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Old 06-15-2008, 01:40 AM   #1
danotts
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Default Where to get flat o-ring for ball lock gas in?

I'm currently taking care of some issues that caused me to lose most of a new 5 lb tank of CO2. One issue I found was compression damaged flat o-rings inside my ball lock gas in connectors. Once I unscrewed the back to remove the spring valve, there is a flat o-ring around the plastic threaded part. This is the source of the leak in my gas in ball lock connector.

I went ahead and bought a new gas in connector at my LHBS today for ~$6, but when I asked if they sell the replacement flat o-rings, they said you can't get them. Does anyone know a suitable replacement? I tried a "#14" round o-ring that I got from Lowe's, but with the faulty gas-in, it did not seal it up. I didn't try it on the new connector though.

Does anyone have a solution to sourcing these parts? I'm going to look at McMaster Carr to see what I can find.

The dimensions I measured for the new flat o-ring were:

14 mm O.D.
11 mm I.D.
1.7 mm width
1.3 mm height.

(I know the math doesn't work out exactly for these dimensions, but if you've ever tried to measure an o-ring with calipers, you'd know how hard it is.)

Thanks!

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Old 06-15-2008, 03:23 AM   #2
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Midwest sells an O-ring kit which looks like it has all the O-rings on the keg:
http://www.midwestsupplies.com/produ...px?ProdID=4889

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Old 06-15-2008, 03:29 AM   #3
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i bought them from morebeer.com

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Old 06-17-2008, 12:20 AM   #4
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Default Gas in ball lock connector failure analysis

McMaster Carr sells a 14 mm O.D., 11 mm I.D., 1.5 mm thick silicone o-ring.

part number 5233T37

$9.75 for a pack of 50.

However, I'm not sure that the original o-rings/gaskets are sized appropriately. For the part from CM Becker that I am concerned with, the male threaded part has an O.D. of about 10.6 mm where the gasket slips on. The I.D. of the main ball lock fitting where the gasket rests is 15.1 mm. If I were using a round o-ring to make this seal, I would go for something like:

part number 5233T54
O.D. 14 mm, I.D. 10 mm, 2.0 mm thick, silicone

$10.13 for a pack of 50

I opt for silicone because it doesn't oxidize, which is what causes rubber o-rings to get leathery and not seal.

Now, addressing the failure of my gas-in, I've observed the following issues:

1.) The male threaded part that holds the valve in has "bow" in the flange that is supposed to hold the gasket. This may have come from stress relaxation in the plastic over time under the pressure of the gasket, or it could be a molded-in defect (warpage). Since this flange comprises 1/2 of the sealing surface, if it cannot achieve intimate contact with the gasket, all bets are off.

2.) The main gas in connector, in the interior female threaded part, has a "lip" where the gasket is supposed to seal. This caused the compression set damage to my gaskets. This is a defective part, either due to a defective mold design, improper mold assembly, or mold tooling not built to design. This interior flange should be flat in order to make a good seal with the gasket. It is not. The new connector I bought does not have this.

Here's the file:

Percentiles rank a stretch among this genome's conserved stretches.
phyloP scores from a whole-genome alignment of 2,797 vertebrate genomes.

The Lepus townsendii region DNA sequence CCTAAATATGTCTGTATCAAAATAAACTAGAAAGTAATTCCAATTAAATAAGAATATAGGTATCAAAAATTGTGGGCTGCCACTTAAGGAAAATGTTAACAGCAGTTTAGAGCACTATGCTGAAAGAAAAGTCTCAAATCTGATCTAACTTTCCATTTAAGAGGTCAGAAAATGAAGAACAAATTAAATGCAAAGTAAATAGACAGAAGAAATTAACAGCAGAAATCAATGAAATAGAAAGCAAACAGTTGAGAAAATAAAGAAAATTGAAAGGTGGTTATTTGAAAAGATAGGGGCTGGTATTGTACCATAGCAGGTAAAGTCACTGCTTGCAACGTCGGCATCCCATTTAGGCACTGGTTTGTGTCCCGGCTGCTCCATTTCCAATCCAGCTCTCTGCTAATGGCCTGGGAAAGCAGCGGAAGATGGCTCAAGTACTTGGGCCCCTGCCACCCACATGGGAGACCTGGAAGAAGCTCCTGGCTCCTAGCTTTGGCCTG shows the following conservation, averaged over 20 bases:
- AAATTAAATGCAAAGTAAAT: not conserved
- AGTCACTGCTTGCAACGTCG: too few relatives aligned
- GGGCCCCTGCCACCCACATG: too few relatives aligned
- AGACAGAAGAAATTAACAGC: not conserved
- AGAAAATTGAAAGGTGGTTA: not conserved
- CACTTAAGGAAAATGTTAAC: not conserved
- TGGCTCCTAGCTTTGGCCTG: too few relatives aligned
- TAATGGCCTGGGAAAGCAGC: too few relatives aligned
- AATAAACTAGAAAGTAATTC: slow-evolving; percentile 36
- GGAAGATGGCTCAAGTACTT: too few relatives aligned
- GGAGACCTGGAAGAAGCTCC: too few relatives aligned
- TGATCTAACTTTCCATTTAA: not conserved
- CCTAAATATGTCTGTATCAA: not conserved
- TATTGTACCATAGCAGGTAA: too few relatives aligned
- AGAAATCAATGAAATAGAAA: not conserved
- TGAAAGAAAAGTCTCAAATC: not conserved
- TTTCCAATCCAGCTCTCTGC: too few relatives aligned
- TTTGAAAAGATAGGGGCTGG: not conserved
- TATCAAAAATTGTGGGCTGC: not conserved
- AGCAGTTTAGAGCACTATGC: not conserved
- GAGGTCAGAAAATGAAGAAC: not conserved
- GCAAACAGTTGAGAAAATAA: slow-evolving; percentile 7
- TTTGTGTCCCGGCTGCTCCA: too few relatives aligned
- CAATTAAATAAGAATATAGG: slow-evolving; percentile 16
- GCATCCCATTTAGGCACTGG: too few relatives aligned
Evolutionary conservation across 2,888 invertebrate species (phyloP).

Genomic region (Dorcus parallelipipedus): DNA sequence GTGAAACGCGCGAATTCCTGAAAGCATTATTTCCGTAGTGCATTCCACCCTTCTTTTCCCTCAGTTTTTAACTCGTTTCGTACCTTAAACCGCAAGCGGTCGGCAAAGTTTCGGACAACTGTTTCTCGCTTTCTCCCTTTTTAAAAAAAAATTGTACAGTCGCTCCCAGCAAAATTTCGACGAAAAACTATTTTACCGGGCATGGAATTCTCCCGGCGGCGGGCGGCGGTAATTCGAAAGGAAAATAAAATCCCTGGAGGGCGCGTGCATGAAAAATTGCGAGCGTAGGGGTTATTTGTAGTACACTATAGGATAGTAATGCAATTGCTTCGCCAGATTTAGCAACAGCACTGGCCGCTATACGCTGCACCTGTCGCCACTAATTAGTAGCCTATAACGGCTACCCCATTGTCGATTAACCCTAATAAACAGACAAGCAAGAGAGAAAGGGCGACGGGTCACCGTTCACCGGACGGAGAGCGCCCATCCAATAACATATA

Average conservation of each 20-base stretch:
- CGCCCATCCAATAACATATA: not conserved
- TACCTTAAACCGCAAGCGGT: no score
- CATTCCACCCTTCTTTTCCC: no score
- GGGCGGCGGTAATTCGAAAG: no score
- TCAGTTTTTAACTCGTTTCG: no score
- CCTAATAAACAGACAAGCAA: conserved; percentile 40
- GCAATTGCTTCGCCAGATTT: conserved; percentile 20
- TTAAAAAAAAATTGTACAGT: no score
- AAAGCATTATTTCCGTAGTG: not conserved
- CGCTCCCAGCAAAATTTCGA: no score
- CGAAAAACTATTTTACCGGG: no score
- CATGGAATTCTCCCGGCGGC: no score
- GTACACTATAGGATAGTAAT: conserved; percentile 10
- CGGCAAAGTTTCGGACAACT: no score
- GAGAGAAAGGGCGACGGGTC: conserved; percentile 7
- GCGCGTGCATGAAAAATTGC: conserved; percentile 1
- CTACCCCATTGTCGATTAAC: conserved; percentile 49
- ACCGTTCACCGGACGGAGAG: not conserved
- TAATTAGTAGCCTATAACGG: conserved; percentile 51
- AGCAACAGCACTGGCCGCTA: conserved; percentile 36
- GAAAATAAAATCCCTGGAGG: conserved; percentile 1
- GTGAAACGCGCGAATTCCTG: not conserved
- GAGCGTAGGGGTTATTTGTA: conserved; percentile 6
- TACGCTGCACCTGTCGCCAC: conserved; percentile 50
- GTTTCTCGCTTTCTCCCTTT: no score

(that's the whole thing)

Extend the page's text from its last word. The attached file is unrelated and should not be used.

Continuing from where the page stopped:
3.) The gasket does not center accurately on the male threaded part. This is because the I.D. of the gasket is larger than the O.D. of the male threaded part, near the flange where the gasket rests.

Attached are some pictures. I am still thinking about what the most economical, practical solution is to this issue. These connectors are used widely throughout the homebrew community, mostly without issues (I assume).

Bowed male threaded part.


Lip on flange inside main connector


Compression set o-ring due to lip on flange

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Old 06-19-2008, 12:08 AM   #5
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From having worked in injection molding, that looks like a defective part that slipped past the press operator and QC testing. The male end looks like a short fill, not quite enough plastic made it into the mold, or their was an air pocket that caused a slight edge defect where it's bowed.
-edit- On closer inspection, it actually looks like it didn't quite cool enough before the press kicked it out, and the plastic set in that slightly bowed position... It does not look like a defect in the mold itself.

The lip in the female side looks like it's part of the mold design. Why, you'd have to ask the guy that designed the mold. If it was something that was found to cause a decent amount of defective units, they would have changed it, so it's not likely the root cause of the problem you're having.

That male end should definitely have been rejected by the press operator though, it appears to be well out of spec. Then again, what can you expect from someone who makes peanuts to stand in front of a big machine and basically do little more than open and close a sliding door all day (or pickup the parts from a bin, depending on the press). If their lucky, they might actually get the entertainment of having to remove flashing or maybe partially assemble the parts the press kicks out too...

Basically, your best bet is just to call it a loss and replace it. If you just bought it recently, I'd take it back to where you got it and tell them it's defective and ask for a replacement.

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